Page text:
Close Close
Popular Financial Topics Discover relevant content from across the suite of ALM legal publications From the Industry More content from ThinkAdvisor and select sponsors Investment Advisor Issue Gallery Read digital editions of Investment Advisor Magazine Tax Facts Get clear, current, and reliable answers to pressing tax questions
Luminaries Awards
Your article was successfully shared with the contacts you provided.

The historian David McCullough regaled attendees at Fidelity’s Executive Forum last month with stories about the nation’s founding fathers and the way their characters were rooted not only in the Enlightenment–John and Abigail Adams read and quoted Shakespeare and Cervantes in their letters–but also in the classical Greek world of Plato and Thucydides. His speech was certainly focused on those dead white men of the past, but his point of passion was all about the present: “We are raising a generation of historically illiterate Americans,” he thundered, then went on to quote the subject of one of his biographies, Harry Truman, who said that “the only new thing in the world is the history you don’t know.” McCullough then quoted himself: “Planning for the future without a sense of the past is like trying to plant cut flowers.”

McCullough could have been sending a warning to you.

The financial advice profession is, in its adolescence, in need of that “sense of the past” to help guide the next generation of practitioners into the future. I was struck by IA columnist Angie Herbers’s comments to Staff Editor Kara Stapleton in the May issue about her place on this year’s IA 25. “The biggest mistake the industry would make,” she told Kara, “is not educating the young or seeing their ability, and on top of that, losing the wisdom of the older generation. You have to connect them. I’m living proof that if you take the wisdom of the older generation and transfer that wisdom, there’s a lot of success to be had.” Herbers went on to say that she couldn’t have had the success she’s had with her business “without having the guidance, support, and mentoring that I have,” citing in particular Sheryl Garrett and Bob Clark. “The older generation has helped me,” Herbers concluded, “and that’s what the younger generation is looking for.”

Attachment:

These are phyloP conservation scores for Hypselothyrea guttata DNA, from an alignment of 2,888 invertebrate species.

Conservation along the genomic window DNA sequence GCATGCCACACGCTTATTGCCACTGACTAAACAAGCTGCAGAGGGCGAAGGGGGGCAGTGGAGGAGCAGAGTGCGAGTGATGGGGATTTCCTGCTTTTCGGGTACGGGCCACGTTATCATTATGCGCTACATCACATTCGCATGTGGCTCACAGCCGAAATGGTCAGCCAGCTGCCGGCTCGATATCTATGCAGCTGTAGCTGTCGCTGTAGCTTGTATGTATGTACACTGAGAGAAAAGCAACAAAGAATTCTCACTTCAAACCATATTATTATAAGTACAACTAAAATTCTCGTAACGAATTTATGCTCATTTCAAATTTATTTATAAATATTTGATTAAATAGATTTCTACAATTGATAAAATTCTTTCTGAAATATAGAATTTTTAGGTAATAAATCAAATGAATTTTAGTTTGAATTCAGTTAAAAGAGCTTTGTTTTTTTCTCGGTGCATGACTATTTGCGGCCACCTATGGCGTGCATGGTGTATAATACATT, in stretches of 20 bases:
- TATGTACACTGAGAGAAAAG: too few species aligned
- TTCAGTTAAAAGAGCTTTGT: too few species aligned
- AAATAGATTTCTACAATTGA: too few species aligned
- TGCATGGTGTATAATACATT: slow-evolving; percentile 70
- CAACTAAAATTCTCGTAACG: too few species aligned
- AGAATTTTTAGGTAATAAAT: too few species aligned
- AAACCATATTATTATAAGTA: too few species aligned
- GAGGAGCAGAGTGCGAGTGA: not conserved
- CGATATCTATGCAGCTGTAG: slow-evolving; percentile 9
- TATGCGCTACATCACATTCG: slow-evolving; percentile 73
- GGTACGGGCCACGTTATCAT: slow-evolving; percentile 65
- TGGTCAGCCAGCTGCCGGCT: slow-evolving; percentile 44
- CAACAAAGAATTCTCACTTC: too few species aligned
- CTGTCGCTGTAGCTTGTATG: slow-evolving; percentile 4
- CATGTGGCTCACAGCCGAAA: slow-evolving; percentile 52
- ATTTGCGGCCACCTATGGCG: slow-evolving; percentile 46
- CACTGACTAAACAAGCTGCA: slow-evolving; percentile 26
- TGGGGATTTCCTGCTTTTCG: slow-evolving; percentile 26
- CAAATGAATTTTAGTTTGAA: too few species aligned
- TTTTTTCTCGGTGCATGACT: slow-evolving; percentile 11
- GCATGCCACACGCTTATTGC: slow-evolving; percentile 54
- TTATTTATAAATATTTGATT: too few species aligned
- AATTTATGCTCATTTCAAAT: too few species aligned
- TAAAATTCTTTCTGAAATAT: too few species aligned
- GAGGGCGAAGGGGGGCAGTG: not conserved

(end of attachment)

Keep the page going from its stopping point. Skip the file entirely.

Other professions have a long history of mentoring through formal apprenticeships or informal arrangements. I had a mentor at my last job at The New York Times, where such people were called “rabbis.” (The fact that my Times rabbi has yet to summon me to assist him with his difficult assignment for the International Herald Tribune in Paris for the last few years is, I am sure, an oversight he will soon correct.)

The FPA’s residency program, first put together by Ben Coombs, remains a great place to mentor, and be mentored, as is the less formal group Coombs helped develop called the Rat Pack. The folks at NAPFA have a long history of mentoring each other at their national conference and in their individual practices–Bernie Kiely of Kiely Capital in Morristown, New Jersey comes to mind as a serial mentor.

Developing a corporate memory for advisors by linking the pioneers and the next generation will benefit the profession and the profession’s clients, and will inform the powers in Washington as to what’s best for those clients. Yes, there may be differing agendas and priorities between the callow newcomers and the grizzled veterans, but the effort is well worth it. As Stephen Sondheim wrote in a different vein, “Children may not obey, but children will listen.” Make sure you talk, and take care to listen.


© 2024 ALM Global, LLC, All Rights Reserved. Request academic re-use from All other uses, submit a request to [email protected]. For more information visit Asset & Logo Licensing.